yes even Irfanview..etc
Absolutely no way would i go back to 8 or 7
Well, overall I too feel that Windows-10 is a significantly better operating system than Windows-7, for the most part.
The issue at hand here is not whether or not Windows 10 is better, but rather how Microsoft has treated it’s customers for the past 11 MONTHS (nearly 1 year now), trying to trick, cajole them into upgrading, using astonishingly unsavory and malware-like tactics.
In the minds of many, Microsoft’s reputation has taken a HUGE hit for such tactics.
There is also the issue with Windows-10 that users can NOT fully turn off the watching/reporting eyes of telemetry gathering programs running in the background.
Given that it’s my computer, and my computer network, I SHOULD have the option to completely turn off watchful eyes running in the background, if that is my wish.
Again, the issue is not whether or not such telemetry gathering is useful, or makes Windows safer in the long run, etc… the issue is a COMPLETE disrespect for it’s customers and users (seeing us as numbers rather than human beings), and forcing our own physical property (our desktop PC), to report information about us, against our will, to corporate headquarters.
My PC and network does NOT belong to Microsoft, nor does it belong to you.
It belongs to me.
And I do NOT want telemetry gathering on my system and network.
You and/or Microsoft may disagree with me, but again: it’s not your computer, nor is it your network, so… your opinion about what happens on my machines does not matter.
I should have FINAL say in what happens on my PC/Network.
BSoD. Like literally BSoD =)) I can see them changing that message to “Please use Windows 10” in the last few days of this offer, lol.
I suppose there might be an argument for installing this thing (I can’t bring myself to call it an upgrade) and trying to customize it into something bearable but it’s my impression that your retail 7 or 8 license then becomes effectively OEM and is tied to the hardware you do the “upgrade” on. This is a seriously bad deal, along with being unethical. Am I correct about this?
Yes, It becomes effectively OEM and is tied to the hardware you do the “upgrade” on.
Is this documented anywhere? I know the evidence seems to imply it. The staff at the local Microsoft store had no idea of course.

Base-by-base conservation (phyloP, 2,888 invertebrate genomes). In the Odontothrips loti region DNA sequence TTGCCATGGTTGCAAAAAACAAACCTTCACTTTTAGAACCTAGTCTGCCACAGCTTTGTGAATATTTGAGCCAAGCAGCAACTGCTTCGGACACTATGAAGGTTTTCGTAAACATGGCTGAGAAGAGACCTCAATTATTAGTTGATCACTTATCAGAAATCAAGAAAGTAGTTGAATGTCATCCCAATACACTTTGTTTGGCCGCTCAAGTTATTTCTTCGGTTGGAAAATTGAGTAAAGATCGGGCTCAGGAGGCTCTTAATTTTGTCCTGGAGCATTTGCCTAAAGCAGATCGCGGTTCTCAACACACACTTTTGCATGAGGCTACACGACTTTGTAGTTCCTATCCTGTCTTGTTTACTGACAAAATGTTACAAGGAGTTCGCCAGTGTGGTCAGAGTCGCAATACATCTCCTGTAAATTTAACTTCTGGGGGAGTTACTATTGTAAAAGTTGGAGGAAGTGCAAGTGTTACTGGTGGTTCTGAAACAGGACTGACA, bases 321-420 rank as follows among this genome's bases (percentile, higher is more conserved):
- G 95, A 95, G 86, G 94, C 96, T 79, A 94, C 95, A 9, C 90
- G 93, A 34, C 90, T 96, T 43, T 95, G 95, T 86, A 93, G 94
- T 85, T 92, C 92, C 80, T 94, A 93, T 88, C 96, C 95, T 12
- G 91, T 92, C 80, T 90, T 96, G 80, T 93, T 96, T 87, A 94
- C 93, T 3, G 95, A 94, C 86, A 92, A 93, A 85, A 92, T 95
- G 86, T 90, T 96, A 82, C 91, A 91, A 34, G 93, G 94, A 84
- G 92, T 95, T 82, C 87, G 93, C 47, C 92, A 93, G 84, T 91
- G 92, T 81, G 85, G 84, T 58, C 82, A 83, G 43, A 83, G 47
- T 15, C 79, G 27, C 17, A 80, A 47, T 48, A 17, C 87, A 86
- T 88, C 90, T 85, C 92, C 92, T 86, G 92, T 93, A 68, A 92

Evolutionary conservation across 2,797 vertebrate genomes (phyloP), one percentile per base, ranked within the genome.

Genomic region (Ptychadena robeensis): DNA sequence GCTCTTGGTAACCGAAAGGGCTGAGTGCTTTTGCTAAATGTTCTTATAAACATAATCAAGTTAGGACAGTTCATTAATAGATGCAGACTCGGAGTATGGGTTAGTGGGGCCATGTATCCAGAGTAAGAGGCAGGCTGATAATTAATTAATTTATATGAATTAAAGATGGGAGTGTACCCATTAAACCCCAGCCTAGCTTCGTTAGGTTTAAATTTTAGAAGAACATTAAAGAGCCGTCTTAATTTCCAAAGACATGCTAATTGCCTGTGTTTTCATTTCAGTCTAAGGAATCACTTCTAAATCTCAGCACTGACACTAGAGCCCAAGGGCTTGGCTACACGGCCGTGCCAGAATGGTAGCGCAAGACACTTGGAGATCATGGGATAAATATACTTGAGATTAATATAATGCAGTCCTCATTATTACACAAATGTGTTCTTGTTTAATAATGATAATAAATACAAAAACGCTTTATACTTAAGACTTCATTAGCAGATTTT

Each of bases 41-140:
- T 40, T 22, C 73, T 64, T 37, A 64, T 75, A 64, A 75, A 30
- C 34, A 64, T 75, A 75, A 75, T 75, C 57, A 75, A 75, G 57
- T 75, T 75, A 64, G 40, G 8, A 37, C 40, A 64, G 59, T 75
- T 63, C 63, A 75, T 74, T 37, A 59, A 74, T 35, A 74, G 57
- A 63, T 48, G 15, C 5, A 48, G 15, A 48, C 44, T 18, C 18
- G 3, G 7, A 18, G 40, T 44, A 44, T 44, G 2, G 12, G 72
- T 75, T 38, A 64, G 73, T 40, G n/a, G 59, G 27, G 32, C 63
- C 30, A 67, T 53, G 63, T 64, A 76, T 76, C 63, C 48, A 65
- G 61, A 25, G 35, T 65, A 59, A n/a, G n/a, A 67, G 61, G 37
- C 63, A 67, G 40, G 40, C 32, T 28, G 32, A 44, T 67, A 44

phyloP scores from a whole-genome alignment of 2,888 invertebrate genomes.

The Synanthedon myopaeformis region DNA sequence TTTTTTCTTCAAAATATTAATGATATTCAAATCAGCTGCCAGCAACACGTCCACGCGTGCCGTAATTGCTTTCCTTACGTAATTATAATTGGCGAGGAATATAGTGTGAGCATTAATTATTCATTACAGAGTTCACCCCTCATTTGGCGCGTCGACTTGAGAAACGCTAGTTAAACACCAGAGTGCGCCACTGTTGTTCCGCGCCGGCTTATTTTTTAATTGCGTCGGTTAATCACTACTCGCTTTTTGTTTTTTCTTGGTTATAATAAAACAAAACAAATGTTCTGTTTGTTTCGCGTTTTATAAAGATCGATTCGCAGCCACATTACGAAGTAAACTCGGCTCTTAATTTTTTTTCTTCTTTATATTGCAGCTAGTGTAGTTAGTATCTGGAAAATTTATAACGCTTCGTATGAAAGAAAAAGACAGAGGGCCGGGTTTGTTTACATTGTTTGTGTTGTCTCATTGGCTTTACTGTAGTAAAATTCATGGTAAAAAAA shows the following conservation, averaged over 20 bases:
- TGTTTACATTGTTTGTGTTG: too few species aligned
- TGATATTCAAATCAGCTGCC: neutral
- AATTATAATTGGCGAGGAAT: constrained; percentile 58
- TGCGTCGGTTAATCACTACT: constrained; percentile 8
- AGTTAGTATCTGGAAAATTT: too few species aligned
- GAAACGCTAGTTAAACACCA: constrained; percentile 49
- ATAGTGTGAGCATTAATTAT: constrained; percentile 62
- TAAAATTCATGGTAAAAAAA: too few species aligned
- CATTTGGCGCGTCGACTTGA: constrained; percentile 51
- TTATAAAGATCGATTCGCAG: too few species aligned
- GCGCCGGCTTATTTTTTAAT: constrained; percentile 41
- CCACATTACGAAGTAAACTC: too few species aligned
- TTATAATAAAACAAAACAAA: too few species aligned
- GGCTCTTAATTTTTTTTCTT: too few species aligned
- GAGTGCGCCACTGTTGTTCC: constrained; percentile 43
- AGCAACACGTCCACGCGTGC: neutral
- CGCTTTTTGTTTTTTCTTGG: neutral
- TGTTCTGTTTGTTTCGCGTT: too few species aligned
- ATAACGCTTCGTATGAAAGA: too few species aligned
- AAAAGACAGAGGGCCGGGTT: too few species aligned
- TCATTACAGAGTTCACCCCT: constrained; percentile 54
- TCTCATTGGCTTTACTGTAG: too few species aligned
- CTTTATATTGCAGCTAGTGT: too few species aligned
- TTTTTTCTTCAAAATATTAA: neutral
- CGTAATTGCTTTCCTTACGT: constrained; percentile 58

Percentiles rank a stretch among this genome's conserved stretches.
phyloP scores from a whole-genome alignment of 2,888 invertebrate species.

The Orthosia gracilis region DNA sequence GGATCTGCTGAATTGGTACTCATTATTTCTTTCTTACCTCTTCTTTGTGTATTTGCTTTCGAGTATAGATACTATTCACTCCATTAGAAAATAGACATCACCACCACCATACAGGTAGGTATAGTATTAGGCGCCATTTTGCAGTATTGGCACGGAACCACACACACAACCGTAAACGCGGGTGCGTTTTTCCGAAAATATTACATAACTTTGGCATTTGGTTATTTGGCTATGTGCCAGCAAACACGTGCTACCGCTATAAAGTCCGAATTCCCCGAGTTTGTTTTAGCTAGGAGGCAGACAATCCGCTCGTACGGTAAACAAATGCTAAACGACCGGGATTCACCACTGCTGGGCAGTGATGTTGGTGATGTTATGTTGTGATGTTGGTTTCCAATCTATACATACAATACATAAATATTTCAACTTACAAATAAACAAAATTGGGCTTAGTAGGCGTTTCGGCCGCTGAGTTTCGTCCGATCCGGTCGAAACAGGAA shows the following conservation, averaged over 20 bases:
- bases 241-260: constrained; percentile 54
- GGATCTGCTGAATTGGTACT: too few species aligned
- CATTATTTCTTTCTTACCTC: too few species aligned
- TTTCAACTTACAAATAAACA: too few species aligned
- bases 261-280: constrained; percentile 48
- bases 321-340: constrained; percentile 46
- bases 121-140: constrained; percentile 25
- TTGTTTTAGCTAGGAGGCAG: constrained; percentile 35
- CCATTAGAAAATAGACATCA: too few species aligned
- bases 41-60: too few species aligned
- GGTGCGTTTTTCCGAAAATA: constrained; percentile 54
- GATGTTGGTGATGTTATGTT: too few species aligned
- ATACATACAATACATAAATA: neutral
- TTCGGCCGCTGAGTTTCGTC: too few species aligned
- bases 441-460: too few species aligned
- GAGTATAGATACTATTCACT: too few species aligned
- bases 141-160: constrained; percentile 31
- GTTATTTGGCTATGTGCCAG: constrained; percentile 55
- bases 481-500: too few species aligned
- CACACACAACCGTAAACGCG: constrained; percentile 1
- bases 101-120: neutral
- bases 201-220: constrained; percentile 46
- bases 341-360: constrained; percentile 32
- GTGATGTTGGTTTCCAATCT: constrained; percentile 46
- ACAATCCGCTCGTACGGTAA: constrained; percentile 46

I guess the other question is, if I upgrade and then revert, is my original Windows 8.1 still valid in perpetuity? I imagine it would be, along with the option of changing to 10 on just that hardware at any time in the future.
No, A retail key will always be a retail key.
As far as I understand it is NOT the case. I read last year that Microsoft had confirmed it would still be regarded as retail. How you would go about reactivating on new hardware I don’t know though. Maybe a case of saving the windows 10 product key before changing the hardware. Normally you wouldn’t save this, as reinstalling after the upgrade just activates without a key but maybe you’re given a different type of key after upgrading from retail.
Apparently, saving a Windows 10 product key requires a new method because the traditional keyfinders will report some generic key that’s the same on every device and is not the actual one. How would we save the real WIn 10 key?
How apropos – looks like a BSOD!
My Win 7 machine is dead, but hopefully, fixable, but I can’t afford to fix it now. Is there any way to get a raincheck on the the upgrade?
To save the key just use the nirsoft product key utility.
Nirsoft says that it works on 8, 7, Vista but no mention of 10. I therefore assume that it will report the generic key from 10 just like other keyfinders. The exception may be boxed versions as opposed to digital downloads because they still come with keys.